You can build a culture of resilience in your organization by equipping your employees with proper training and awareness. The training enables them to acknowledge and report unusual or disruptive situations to the right people. In this way, the organization can respond to and recover from any sudden disruptions quickly.

Training also makes employees feel empowered, especially if they have access to the resources and tools they need, as well as workarounds where possible, to maintain business operations. The training is not just a one-time thing. As you will find out later, you must strive for continuous improvement to help your employees adapt their skills to the changing challenges you face as an organization.

2. Make sure your employees understand your plan

Keep your employees informed about your organization’s overarching mission. Understanding that mission and being able to contribute towards that gives them a deeper sense of purpose in their roles. Having that shared sense of purpose empowers your employees and makes the work they do feel valued.

Tie that into your organizational resilience strategies so they can use that drive to make an impact on the entire organization. Use it as fuel to enrich your existing strategies so that everyone in your team is prepared to handle any circumstances.

3. Keep communication lines open

Good communication is one of the most important elements of any organization’s ability to respond and adapt to sudden disruptions. During a disruptive event, communication is of paramount importance. Therefore, building a culture of organizational resilience begins with good communication strategies.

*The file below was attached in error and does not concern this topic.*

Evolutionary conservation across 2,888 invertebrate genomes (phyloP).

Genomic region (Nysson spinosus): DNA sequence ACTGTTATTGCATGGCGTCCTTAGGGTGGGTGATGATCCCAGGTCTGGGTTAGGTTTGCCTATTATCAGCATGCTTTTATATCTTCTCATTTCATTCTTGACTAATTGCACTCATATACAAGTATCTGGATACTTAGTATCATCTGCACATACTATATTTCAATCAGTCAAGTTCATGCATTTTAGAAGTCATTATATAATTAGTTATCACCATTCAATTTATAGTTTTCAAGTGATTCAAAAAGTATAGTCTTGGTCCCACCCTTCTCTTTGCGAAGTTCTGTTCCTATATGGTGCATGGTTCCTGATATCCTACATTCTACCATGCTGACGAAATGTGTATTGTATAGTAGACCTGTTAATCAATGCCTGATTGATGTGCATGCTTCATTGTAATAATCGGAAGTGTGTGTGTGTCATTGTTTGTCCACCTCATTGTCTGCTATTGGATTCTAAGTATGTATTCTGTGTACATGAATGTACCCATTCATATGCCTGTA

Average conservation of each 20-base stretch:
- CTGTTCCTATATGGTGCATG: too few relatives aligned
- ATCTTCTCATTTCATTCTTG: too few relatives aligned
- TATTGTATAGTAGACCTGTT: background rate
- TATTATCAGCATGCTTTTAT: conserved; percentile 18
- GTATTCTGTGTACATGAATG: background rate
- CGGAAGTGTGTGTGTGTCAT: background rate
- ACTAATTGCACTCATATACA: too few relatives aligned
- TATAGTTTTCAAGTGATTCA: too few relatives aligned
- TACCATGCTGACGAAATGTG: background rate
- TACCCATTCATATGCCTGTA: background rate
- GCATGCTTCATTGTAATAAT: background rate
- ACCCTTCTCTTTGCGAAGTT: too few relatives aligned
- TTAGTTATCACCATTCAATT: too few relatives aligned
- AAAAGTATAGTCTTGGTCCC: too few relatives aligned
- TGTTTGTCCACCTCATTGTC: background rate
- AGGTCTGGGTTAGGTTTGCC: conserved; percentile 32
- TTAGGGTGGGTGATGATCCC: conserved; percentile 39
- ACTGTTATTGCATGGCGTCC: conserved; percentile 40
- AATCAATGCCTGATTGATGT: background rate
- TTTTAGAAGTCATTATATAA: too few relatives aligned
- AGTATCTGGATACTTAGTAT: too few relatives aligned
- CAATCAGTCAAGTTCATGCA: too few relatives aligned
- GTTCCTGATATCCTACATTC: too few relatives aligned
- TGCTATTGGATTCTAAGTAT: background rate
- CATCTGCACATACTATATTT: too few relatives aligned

Spreading awareness of communication channels/methods during exercising and training can help employee awareness of how they can expect to be communicated with during an incident. It is important to clearly identify in your communications when it is a live incident and not a test. If an incident occurs, clear and instant communication from your BC team is paramount for the rest of your staff in order to know what is expected of them and continue to perform their duties.

4. Acknowledge issues and address them

Another step to building a resilient organization and developing a resilient work culture is to recognise issues within the organization as they arise. Many businesses and organizations fail because they sweep problems under the rug. As a result, the same issues arise over and over again.

The best way to overcome this is to acknowledge that problems do exist. If your employees have to deal with similar issues repeatedly, it can negatively impact their morale. But when you address issues upfront, you have the opportunity to solve problems right from the get-go and put those issues behind you.